When Toni, Joseph and Charlie arrive at their new boarding school, they are glad to leave their families — and respective problems — behind.
Isolated as boarders, they meet a handsome senior with a personality like iced snake’s blood, teachers with a penchant for physical punishment, and four other outcasts who reveal that their being brought to the Academy wasn’t random at all.
When the arrivals discover that their new school is engaged in “behavior modification” through electric shocks, isolation, restraints, and an ever-evolving set of methods to “fix” them, they declare war on their Academy. During their campaign of sabotage, they fight, hate, scorn, love, and begin to uncover the reasons why they were brought to the school.
But as their war against the school escalates beyond their control, will they become the very things the Academy believes they are: dangerous, delinquent — and mad?
Altered has the running theme of nurture vs. nature, a subject of which I’ve always been interested in, and it’s one of the elements that attracted me to the story. I also found the environment issue was an aspect to make me question allegiance to characters and certain groups; who undoubtedly are the bad guys and good guys? I enjoyed this idea because so often in fiction, unlike the real world, there is a clear division between whom you should be cheering for and while you begin with an obvious side here, that question of nurture vs. nature can throw you off by showing there are alternative sides to everyone. In Altered the focus on an alternative side is more about the students rather than the apparent villains, something of which is less common than the other way around, nonetheless I found it refreshing being able to read a story where the ‘good’ characters are not completely spotless themselves.
Of course the school is a horrible place in many ways, but at the same time I was pondering if these teachers had a point in how they delivered their ultimatums to their students. On the other hand all the students are given choices on how to behave, but the methods of punishment are downright unsettling. I was left asking myself the question; have these kids gone too far or were their actions justifiable?
The concept, granted a harsh reality for the characters, is an excellent way to make the reader question what is right, what is wrong, and to show each decision incurs a consequence whether it is good or bad. These are all ethics everyone, young adults especially, should be taught to question and realise yet there’s a certain age group I would say Altered is marketed towards and it is not of the younger side of adolescence.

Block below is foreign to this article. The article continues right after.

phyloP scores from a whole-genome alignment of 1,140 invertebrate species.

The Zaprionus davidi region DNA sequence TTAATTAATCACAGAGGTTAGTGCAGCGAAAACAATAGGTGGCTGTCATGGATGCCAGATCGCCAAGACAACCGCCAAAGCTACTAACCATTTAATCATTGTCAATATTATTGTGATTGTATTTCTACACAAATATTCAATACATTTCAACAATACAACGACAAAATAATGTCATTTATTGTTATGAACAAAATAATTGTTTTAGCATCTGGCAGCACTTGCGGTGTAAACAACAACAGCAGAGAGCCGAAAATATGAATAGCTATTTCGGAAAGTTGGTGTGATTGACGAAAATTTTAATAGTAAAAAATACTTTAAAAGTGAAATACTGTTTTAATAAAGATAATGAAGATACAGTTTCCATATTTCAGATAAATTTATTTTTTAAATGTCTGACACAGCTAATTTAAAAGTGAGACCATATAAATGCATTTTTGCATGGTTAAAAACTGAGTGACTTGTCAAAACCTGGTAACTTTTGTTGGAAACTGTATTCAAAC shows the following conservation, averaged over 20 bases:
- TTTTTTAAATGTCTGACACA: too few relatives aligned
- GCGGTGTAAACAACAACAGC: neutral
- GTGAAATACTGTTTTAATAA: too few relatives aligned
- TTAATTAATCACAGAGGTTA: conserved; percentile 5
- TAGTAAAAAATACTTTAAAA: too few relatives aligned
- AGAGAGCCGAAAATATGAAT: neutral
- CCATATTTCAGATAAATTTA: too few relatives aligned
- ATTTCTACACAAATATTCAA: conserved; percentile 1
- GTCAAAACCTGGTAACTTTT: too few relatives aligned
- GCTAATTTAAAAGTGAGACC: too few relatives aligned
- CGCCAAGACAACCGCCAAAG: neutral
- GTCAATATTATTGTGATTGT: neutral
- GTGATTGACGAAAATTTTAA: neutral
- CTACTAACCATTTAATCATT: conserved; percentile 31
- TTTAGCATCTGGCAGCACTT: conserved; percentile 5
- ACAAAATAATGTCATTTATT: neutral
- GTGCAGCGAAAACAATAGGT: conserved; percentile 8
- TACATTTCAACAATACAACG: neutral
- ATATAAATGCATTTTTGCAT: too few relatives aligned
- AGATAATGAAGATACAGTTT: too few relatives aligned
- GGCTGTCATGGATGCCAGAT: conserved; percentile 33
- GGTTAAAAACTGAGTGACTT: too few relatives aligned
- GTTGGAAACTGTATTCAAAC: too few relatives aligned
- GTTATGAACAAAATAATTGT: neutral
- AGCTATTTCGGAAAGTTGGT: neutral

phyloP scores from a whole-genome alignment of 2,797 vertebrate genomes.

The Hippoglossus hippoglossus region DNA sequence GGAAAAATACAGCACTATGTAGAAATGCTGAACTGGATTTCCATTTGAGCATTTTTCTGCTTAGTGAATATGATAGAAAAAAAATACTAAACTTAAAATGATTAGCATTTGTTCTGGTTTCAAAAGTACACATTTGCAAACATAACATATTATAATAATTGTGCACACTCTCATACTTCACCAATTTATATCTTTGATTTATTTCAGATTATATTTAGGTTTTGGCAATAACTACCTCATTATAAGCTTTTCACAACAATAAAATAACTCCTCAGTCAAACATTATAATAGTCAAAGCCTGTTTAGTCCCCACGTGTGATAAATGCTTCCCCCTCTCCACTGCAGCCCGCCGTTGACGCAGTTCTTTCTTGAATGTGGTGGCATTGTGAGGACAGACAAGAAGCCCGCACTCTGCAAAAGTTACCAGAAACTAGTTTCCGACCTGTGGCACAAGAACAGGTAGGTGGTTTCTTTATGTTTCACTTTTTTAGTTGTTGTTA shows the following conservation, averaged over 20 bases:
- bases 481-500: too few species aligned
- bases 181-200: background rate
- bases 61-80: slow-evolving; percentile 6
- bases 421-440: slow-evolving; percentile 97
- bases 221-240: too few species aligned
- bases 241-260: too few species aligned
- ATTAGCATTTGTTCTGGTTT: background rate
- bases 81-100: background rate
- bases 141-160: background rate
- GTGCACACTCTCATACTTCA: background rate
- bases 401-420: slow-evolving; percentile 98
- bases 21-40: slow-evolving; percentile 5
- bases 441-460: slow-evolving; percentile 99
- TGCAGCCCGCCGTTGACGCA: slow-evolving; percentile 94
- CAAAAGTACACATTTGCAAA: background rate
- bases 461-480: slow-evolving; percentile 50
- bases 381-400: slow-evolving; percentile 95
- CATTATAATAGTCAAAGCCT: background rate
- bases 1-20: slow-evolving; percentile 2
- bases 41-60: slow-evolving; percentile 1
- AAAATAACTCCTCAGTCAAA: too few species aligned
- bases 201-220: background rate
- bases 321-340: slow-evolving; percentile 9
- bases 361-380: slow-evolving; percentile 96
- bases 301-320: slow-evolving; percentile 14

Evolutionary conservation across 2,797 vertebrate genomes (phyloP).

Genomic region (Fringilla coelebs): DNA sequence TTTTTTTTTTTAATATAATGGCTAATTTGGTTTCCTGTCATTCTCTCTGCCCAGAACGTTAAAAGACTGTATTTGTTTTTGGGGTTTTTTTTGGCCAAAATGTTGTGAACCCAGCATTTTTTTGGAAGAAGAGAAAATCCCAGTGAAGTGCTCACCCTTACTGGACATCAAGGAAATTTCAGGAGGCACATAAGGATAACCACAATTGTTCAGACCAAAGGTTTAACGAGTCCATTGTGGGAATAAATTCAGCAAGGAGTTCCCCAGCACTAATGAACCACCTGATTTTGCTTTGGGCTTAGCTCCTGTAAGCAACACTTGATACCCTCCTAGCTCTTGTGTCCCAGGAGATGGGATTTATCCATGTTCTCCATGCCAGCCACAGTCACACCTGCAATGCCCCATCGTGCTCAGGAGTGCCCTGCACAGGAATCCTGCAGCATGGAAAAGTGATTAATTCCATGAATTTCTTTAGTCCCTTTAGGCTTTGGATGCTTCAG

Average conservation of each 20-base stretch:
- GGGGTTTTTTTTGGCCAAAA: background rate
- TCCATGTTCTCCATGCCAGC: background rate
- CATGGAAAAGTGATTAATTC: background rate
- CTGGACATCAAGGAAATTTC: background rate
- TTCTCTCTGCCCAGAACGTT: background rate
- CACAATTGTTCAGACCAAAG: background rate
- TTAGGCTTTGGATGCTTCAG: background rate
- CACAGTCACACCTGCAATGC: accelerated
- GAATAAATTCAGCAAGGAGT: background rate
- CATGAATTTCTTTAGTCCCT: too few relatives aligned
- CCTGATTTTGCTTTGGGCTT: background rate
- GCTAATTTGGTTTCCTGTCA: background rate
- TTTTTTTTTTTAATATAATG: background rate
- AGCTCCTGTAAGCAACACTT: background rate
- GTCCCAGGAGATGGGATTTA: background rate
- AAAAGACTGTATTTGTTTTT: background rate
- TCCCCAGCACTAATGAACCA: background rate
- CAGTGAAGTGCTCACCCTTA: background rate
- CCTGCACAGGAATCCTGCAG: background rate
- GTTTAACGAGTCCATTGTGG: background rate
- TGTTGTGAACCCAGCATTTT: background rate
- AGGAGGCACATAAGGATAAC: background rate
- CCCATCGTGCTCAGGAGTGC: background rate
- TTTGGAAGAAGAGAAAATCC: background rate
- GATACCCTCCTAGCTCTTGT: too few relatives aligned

The age of the characters in Altered is what surprised me the most, I’m not sure what to make of it as yet, but their ages were not apparent to me in the beginning. It probably doesn’t help that I’m not completely familiar with the American school system either, what age is allotted to freshmen, juniors, and seniors for instance, but I was still surprised when their ages were specifically mentioned later in the story. I don’t feel this is because of the language content, which is on the high side (one reason why I would recommend it for an older audience), but more because of their emotional maturity and behaviour. I’ve read a lot of YA over the last few years, most of it written by adults, and I believe the students reactions may be fitting to reality compared to assumptions about innocence adults eventually create for youth in their own minds.
As for the writing itself, there is a lot of dialogue in Altered with the majority of the story, plot twists and motives, being delivered in this way. Personally I don’t have a problem with this technique to help further a plot, especially if the dialogue gives the reader a chance to learn more about the characters, and when done right I find it can quicken the pace.
In this instance I found it difficult to differentiate between characters at first because you can’t always tell when there is a switch, I’m so used to a clear cut marker of some sort like *** or a character’s name, but I attribute this more to the formatting. However I would have preferred more descriptive details to help introduce characters and distinguish between scenes, even more so to get a better feel for the setting and atmosphere, but once I got used to the separate personalities and the way the story is written, I was engrossed.
Unfortunately there was also a discrepancy with the font* because it would alternate between one that was slanted and a standard one. At first I struggled to find a rhyme or reason to it, but then realised there didn’t appear to be one. For the most part the font didn’t tamper with the story, but every now and then when it would crop up in big blocks it threw me off just that little bit.
Apart from those minor setbacks, I really enjoyed reading Altered. The issues it broaches, the concept of a school like this that could very well exist, and the characters were very entertaining. I found this showed in the dialogue, their interactions with each other were cohesive, believable, and it can take a lot for me to have a physical reaction such as a chuckle or something like that, but this is what happened with Altered, I found myself having a chuckle, gasping, wanting to hug certain characters out of a need to protect and nurture them. Ah, yeah, getting emotionally involved with fictional characters!
If you love a sinister dystopian theme, but want something other than nation based stories or fully fledged science fiction, with the refreshing factor of being written by someone the same age as their audience and that adults can appreciate too, then you might just enjoy Altered.
*Update: The author has assured me that new copies should not have an issue with the type